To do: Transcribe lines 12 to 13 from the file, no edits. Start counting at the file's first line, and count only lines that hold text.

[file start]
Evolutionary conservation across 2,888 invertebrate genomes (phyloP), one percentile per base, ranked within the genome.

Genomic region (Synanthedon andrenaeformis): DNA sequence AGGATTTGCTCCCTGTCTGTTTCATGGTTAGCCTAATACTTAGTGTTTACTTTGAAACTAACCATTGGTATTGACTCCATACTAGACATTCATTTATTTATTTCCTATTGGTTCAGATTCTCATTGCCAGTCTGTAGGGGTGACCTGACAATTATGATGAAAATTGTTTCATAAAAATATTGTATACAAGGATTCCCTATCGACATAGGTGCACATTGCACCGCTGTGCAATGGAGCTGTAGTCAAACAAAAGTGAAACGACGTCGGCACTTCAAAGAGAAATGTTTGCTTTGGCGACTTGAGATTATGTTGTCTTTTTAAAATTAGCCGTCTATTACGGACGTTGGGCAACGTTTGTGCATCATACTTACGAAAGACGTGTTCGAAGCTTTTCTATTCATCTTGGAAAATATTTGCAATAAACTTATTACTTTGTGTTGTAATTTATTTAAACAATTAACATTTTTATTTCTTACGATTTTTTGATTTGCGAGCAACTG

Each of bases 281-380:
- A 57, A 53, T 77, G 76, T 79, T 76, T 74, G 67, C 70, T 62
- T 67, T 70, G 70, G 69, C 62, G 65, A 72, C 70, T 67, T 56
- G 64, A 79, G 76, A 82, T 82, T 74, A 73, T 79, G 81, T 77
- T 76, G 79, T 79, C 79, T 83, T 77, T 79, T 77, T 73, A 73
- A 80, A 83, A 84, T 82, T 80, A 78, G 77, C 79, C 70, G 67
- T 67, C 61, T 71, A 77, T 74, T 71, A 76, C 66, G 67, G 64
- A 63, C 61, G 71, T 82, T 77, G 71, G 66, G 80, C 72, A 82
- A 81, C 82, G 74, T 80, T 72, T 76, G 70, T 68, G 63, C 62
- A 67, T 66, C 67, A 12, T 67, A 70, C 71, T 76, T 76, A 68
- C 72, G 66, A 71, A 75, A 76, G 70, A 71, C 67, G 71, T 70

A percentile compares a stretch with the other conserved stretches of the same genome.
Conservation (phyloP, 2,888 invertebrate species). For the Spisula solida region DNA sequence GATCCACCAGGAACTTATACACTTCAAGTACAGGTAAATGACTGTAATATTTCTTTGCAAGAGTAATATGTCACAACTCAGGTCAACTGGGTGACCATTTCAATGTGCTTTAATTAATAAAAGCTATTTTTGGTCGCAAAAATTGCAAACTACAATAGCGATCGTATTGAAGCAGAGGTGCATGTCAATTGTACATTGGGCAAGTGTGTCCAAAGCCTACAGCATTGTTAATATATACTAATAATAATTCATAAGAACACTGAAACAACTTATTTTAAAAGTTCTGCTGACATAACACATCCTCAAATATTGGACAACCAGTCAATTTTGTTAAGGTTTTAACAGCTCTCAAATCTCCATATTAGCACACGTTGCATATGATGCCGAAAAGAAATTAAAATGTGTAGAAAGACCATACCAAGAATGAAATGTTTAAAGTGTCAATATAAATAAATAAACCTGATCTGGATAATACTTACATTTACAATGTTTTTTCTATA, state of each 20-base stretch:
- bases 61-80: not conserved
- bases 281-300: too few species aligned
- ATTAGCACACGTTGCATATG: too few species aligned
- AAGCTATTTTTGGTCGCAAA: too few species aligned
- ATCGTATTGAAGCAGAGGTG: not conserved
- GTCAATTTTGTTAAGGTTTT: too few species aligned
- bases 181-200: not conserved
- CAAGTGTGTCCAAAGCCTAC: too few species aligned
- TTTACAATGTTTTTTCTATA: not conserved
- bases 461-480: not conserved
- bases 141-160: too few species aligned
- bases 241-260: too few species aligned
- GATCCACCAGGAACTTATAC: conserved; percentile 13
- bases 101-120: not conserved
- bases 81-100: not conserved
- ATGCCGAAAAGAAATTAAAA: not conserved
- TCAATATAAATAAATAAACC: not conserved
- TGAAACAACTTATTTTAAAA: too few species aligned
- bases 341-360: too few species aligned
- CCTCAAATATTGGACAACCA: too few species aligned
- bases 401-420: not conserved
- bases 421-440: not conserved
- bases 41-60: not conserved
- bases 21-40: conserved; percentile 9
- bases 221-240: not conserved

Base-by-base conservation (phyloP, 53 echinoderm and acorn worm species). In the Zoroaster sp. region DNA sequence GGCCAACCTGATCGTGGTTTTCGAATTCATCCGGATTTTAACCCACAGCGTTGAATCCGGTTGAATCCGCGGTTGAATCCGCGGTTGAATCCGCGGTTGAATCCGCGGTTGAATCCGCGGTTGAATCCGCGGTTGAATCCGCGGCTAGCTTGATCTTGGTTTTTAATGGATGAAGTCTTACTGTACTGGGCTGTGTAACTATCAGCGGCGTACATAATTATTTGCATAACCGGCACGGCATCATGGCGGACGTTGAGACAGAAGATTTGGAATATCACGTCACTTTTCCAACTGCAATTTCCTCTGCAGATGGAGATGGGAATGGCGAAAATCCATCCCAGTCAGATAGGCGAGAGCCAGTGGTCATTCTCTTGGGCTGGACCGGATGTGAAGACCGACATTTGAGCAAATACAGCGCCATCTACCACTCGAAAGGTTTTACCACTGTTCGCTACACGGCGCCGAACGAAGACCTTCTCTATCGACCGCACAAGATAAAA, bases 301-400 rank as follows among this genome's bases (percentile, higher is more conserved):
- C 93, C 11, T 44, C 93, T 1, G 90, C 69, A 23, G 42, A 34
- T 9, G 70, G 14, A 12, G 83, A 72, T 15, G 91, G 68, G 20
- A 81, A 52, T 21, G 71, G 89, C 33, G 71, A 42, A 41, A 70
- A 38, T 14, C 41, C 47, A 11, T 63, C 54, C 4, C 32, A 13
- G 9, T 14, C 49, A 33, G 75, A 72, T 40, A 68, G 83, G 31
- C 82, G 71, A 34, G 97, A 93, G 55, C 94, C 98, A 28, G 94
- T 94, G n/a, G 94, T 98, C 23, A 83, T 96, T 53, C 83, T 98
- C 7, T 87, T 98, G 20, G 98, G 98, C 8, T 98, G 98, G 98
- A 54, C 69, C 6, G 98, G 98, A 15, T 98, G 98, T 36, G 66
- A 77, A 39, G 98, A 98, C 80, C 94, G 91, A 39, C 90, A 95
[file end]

- A 67, T 66, C 67, A 12, T 67, A 70, C 71, T 76, T 76, A 68
- C 72, G 66, A 71, A 75, A 76, G 70, A 71, C 67, G 71, T 70